Although not limiting to the invention, a typical positioning or cutting cycle would include the following:
The desired cutting pattern to be performed on the glass sheet 44 is defined by a digital data base input into the preprogrammed controller 68 via the I/O control monitor 70. The controller 68 automatically processes the digital input data in accordance with the instructions of the program which has been preprogrammed thereinto and converts it into analog information which is automatically output to the driving facility 52, the carriage interconnecting mechanisms 56, the braking devices 58 and the cutting wheel actuating means 66. At the start of the cycle, the carriages 50, 54 are in the home position as shown in FIG. 1, with the trailing carriage 57 opposite the engine carriage 50 detachably interconnected to interconnecting mechanism 56 associated with physical stop 61 disposed between the support rails 26, and all of the carriages 50, 54 are detachably interconnected by the carriage interconnecting mechanisms 56 to form a carriage train. Also, at the start of the cycle, each cutting wheel actuating means 66 is disactuated, thereby putting the cutting assembly 62 of each carriage 50, 54 in the retracted, or inoperative position. The analog output from the controller 68 deactuates the interconnecting mechanism 56 associated with the physical stop 61, and actuates the driving facility 52 to move the carriage train 24 transversely across the glass sheet 44, with the engine carriage 50 pulling the trailing carriages 54 and 57. The trailing carriage 57 opposite the engine carriage 50, and thereafter each carriage 54 which is required to be employed to effect the particular cutting pattern input into the controller 68, is automatically detached or uncoupled from the carriage train 24 in any convenient manner. For example, the driving facility 52 is automatically momentarily disactuated by the controller 68, when a carriage 54 farthestmost from the engine carriage 50 has reached the preselected position whereat it is to be employed in accordance with the parameters of the input cutting pattern, and simultaneously with, or just prior to disactuation of the driving facility 52, the carriage interconnecting or coupling mechanism 56 associated with the farthestmost carriage 54 is automatically disactuated by the controller 68, to thereby automatically detach or uncouple the selected carriage 54 from the carriage train 24, and the braking device 58 associated with the selected carriage 54 is automatically actuated, to thereby hold the carriage 54 to the brake bar 60 at the preselected position whereat it is to be employed. Thereafter, the driving facility 52 is actuated by the controller 68 to thereby move the train 24 until the next carriage 54 farthestmost from the engine carriage 50 to be employed in the cutting pattern reaches its destination. The driving facility 52 is then disactuated and the carriage 54 uncoupled and secured to the brake bar 60 in the same manner as discussed hereinabove. This procedure is repeated for each trailing carriage 54 selected for the input cutting pattern. After all of the selected trailing carriages 54 have been positioned in the above manner, the controller 68 automatically disactuates the driving facility 52 when the engine carriage 50 has reached the position across the glass sheet 44 whereat it is to be employed in accordance with the input cutting pattern, thereby stopping the engine carriage 50 thereat, to complete the positioning of the carriages 22 across the glass sheet 44.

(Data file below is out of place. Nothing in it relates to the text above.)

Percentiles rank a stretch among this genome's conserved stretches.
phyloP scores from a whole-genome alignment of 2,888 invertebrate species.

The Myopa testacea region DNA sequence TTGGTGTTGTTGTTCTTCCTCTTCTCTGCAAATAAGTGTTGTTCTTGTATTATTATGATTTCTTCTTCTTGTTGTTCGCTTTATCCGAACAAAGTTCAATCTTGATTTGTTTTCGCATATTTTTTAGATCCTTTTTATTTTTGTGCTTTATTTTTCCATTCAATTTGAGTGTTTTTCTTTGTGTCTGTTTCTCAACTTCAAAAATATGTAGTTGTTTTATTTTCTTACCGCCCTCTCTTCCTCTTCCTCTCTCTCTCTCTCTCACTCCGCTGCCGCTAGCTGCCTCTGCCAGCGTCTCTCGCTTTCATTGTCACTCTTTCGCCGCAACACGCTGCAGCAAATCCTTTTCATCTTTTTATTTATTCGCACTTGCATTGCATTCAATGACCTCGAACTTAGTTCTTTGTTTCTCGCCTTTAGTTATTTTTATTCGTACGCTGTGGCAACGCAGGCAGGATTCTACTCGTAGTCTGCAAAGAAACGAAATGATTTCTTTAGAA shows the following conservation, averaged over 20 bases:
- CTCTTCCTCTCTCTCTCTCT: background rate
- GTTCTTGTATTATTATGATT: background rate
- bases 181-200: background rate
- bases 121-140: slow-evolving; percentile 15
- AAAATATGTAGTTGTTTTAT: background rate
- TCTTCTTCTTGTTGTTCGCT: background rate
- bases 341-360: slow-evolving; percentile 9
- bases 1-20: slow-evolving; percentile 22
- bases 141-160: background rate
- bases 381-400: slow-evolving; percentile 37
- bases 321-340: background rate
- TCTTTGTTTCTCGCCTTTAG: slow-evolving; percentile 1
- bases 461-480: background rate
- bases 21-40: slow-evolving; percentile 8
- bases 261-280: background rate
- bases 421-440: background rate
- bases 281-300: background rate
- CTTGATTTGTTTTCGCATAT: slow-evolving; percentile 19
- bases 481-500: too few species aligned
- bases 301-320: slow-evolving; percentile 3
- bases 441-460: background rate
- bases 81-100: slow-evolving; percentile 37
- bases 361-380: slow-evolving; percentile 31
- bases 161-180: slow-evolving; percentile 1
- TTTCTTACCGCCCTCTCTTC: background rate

After the carriage positioning cycle is completed, the glass sheet 44 moving along the conveyor 42 is ready to be cut in accordance with the preselected/input cutting pattern. In order to effectuate the input cutting pattern, the controller 68, via analog output, automatically actuates the cutting wheel actuating means 66 associated with each of the selected carriages 50, 54 which are required to effectuate the input cutting pattern, to move the associated scoring wheels 64 from the retracted or inoperative position into an extended or operative position against/in direct contact with the upper surface of the glass sheet 44, under a predetermined downwardly directed scoring load or force, to impose the input cutting pattern on the moving glass sheet 44, which is manifested as an array of parallel longitudinal score lines 78, as shown in FIG. 6. As can now be appreciated, if less than the total number of carriages 50, 54 are required for the cutting pattern, only that number of carriages 50, 54 need make up the carriage train. The carriages 54 not needed to effect the cutting pattern may be held in the home position by the interconnecting mechanisms 56 associated with the physical stop 61 and the unneeded ones of the carriages 54.